Some language-learning apps use a technique called spaced repetition system (SRS) that relies on exposing students most often to difficult material and less often to easier stuff. It’s an update on the flashcards approach. It’s used, for example, in free language courses at Memrise, an online learning community.

Anki, a free (a small donation is encouraged), downloadable program, uses “intelligent” flashcards. Flashcards Deluxe is an iTunes Store flashcard app that costs $3.99. Check user reviews before making a purchase. Don’t buy an app that hasn’t been reviewed.

6. Use TV, videos and podcasts

“Watching TV and videos is the key, as you can connect words with pictures,” David says.

Quick Internet and YouTube searches confirmed how easy it is to find audio and video programs — instructional material as well as other broadcasts in your target language. I searched “Croatian TV” and “Swahili language TV,” for example, and found lots of videos. The British Broadcasting Corp. has new websites and video broadcasts in numerous languages. Look also for online TV channels in your new language.

Sources for free podcasts:

  • Benny Lewis explains how to use the iTunes store (you don’t need an Apple device) to get free podcasts in the language you’re studying.
  • OnlineDegrees.org lists its favorite podcasts for learning Spanish, Italian, French, Mandarin and Japanese.
  • OpenCulture.com lists language-instruction websites and downloadable audio tools for 40 languages – all free.

7. Practice with strangers

The Internet offers a wealth of opportunities to connect with strangers who’ll speak their native language with you, often in exchange for you letting them practice their English with you. Let common sense be your guide, of course, when connecting with people you do not know.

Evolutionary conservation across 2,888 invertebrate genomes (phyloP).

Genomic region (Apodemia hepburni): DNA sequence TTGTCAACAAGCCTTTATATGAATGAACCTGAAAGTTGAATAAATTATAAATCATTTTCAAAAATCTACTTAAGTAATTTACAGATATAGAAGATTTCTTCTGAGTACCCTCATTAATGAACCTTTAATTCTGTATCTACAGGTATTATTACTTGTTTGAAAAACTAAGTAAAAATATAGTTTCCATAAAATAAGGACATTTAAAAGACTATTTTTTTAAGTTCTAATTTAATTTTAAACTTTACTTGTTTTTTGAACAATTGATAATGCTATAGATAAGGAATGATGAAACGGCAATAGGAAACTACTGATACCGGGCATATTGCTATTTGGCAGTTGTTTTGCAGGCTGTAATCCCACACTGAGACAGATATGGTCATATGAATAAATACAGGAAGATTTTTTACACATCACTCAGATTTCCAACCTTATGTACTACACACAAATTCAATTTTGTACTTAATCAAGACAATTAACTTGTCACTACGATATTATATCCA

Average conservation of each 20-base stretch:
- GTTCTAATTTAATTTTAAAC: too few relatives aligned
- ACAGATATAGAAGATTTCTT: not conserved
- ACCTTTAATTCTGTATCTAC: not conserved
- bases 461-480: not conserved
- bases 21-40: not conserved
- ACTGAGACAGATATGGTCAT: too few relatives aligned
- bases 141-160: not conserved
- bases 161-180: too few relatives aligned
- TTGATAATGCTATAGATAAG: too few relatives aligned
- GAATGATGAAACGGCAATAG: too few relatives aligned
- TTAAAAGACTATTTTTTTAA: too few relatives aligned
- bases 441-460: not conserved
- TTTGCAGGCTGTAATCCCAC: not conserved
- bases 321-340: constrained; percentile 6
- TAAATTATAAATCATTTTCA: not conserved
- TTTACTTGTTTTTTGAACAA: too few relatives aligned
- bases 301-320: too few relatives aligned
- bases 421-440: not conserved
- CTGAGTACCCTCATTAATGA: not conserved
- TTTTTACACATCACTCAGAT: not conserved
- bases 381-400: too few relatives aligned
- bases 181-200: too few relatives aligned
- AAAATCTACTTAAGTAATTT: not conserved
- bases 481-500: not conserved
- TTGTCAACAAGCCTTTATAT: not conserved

Here are a few places to start:

Basically any modern social networking website (including Facebook; by searching for your city’s name + the language and then clicking “Events,” but especially by clicking “Groups,” e.g., French in London) can be searched for meet-ups that may include particular language meetings. And if they don’t, then take the initiative and create one! Or contact the members individually (without spamming or being a creepy guy only contacting girls) that are a part of a language interest group and ask that person if they want to meet up for an orange juice or coffee (or a beer if you must) and speak in the target language.

8. Use online language-learning sites

A search will bring up many sites with teaching tools in various languages. Add “free” to your search to narrow the list. Vet the ones that look good by doing a search for the site’s name and “reviews.” These four sites receive consistently good reviews: